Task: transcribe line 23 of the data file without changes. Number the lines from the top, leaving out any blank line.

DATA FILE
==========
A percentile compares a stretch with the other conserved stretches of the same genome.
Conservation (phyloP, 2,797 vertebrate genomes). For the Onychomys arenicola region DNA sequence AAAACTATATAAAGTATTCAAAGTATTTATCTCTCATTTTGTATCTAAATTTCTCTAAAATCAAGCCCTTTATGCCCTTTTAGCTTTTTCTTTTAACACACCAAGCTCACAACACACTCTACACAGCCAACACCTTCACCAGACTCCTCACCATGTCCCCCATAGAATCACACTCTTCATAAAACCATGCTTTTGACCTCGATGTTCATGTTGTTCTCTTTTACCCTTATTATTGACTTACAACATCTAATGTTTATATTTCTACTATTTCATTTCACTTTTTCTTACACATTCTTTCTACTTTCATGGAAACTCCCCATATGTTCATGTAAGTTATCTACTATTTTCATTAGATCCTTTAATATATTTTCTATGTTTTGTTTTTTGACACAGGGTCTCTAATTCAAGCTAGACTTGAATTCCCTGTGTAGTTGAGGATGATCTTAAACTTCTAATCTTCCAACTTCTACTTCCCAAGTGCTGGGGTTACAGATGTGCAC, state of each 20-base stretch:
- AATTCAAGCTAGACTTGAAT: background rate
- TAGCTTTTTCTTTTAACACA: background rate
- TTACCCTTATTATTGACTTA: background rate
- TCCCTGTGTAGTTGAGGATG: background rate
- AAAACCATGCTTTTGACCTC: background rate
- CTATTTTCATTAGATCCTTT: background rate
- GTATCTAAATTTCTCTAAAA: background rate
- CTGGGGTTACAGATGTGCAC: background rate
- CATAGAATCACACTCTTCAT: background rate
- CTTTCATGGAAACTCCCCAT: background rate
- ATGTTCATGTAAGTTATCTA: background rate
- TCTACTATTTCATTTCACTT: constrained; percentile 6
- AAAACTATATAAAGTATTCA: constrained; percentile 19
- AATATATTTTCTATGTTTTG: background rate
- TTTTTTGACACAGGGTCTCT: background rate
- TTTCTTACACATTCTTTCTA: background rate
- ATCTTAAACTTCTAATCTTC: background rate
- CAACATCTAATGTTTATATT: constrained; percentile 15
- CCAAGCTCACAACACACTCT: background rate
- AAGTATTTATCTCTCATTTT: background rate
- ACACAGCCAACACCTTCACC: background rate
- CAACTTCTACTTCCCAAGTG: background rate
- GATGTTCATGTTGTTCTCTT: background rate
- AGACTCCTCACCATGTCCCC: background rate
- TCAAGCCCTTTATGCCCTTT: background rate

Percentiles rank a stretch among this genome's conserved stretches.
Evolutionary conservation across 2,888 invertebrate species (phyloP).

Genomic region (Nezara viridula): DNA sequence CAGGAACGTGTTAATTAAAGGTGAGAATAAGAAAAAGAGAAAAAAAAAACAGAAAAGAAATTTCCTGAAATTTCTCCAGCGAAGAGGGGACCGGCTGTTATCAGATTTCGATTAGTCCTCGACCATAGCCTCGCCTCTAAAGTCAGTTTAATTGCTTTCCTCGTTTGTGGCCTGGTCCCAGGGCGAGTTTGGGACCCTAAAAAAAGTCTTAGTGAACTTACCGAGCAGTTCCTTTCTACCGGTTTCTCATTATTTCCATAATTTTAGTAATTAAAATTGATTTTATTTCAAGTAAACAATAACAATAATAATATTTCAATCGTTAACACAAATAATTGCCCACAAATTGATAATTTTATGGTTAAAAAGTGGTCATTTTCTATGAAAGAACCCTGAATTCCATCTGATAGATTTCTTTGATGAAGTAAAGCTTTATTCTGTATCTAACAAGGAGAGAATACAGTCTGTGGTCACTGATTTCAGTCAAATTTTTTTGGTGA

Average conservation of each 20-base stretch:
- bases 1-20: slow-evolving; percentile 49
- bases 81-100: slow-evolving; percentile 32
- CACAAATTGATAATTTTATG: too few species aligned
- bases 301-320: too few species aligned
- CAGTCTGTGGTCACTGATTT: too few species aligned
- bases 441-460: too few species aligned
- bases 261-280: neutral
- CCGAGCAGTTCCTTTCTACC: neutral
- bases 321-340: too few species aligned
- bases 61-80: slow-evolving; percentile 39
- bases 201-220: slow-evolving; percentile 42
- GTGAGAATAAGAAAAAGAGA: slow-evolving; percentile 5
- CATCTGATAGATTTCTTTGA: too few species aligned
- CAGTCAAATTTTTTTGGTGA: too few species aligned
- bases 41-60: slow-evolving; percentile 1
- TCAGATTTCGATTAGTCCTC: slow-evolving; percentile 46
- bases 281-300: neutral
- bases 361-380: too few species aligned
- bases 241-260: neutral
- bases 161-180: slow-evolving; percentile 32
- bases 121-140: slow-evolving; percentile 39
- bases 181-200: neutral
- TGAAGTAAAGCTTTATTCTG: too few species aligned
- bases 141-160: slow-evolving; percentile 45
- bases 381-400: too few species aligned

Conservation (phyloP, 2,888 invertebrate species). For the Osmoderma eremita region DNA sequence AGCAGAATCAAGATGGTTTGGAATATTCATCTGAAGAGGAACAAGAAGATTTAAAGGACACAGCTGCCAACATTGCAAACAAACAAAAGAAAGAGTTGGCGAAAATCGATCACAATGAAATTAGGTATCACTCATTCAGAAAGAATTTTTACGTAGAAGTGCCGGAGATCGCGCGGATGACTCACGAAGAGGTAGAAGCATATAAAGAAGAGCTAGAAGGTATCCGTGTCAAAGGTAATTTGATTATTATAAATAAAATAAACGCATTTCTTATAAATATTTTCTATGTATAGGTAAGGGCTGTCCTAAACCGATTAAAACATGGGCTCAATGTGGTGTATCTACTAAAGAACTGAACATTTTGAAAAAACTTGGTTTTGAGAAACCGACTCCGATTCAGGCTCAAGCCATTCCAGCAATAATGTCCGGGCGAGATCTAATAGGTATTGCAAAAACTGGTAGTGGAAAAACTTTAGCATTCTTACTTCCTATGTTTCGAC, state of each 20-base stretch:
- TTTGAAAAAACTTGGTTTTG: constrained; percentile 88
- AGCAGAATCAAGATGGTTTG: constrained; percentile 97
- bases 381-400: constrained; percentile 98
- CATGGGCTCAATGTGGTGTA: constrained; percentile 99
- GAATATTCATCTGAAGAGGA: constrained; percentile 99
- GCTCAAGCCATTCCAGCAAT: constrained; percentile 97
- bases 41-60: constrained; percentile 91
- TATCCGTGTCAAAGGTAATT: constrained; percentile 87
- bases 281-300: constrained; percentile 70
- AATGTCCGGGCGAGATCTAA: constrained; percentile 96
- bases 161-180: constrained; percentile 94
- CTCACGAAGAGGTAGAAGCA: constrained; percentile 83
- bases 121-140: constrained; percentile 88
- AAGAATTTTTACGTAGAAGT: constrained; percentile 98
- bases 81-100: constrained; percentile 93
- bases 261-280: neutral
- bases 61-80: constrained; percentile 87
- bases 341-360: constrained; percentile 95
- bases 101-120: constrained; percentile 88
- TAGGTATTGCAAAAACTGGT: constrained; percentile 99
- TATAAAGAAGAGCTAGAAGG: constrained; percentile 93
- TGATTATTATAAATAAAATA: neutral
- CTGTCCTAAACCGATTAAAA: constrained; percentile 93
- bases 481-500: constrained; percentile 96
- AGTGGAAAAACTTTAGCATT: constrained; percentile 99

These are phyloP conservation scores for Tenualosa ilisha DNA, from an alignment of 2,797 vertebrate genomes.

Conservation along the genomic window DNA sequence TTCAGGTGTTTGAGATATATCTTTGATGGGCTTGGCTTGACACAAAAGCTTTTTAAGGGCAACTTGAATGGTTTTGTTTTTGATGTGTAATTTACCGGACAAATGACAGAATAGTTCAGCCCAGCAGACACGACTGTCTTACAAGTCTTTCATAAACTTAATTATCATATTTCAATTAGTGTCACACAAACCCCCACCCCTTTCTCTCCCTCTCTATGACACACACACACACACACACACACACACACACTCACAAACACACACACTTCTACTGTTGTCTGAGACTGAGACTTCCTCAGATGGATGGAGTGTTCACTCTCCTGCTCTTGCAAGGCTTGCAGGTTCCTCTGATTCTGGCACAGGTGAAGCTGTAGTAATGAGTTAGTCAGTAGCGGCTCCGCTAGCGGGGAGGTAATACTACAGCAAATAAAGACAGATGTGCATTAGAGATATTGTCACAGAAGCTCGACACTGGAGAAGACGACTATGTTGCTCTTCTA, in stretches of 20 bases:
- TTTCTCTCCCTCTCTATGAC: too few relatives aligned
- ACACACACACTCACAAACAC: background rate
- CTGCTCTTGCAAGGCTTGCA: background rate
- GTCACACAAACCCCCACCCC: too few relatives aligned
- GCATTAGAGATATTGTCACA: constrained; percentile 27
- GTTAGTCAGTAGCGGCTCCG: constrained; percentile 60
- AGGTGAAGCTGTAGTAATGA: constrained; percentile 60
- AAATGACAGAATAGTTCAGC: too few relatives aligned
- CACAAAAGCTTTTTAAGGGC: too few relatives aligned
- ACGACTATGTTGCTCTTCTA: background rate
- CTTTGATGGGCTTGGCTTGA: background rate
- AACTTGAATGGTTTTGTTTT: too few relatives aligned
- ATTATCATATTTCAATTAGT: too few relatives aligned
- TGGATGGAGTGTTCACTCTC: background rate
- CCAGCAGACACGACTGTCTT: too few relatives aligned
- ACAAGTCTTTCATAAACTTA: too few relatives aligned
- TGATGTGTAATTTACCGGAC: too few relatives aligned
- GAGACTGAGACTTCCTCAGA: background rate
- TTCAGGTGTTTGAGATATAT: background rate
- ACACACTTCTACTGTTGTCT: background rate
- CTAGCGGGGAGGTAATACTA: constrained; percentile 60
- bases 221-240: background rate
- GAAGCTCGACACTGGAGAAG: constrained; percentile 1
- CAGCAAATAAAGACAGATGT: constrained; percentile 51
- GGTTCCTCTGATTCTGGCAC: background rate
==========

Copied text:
- ACACAGCCAACACCTTCACC: background rate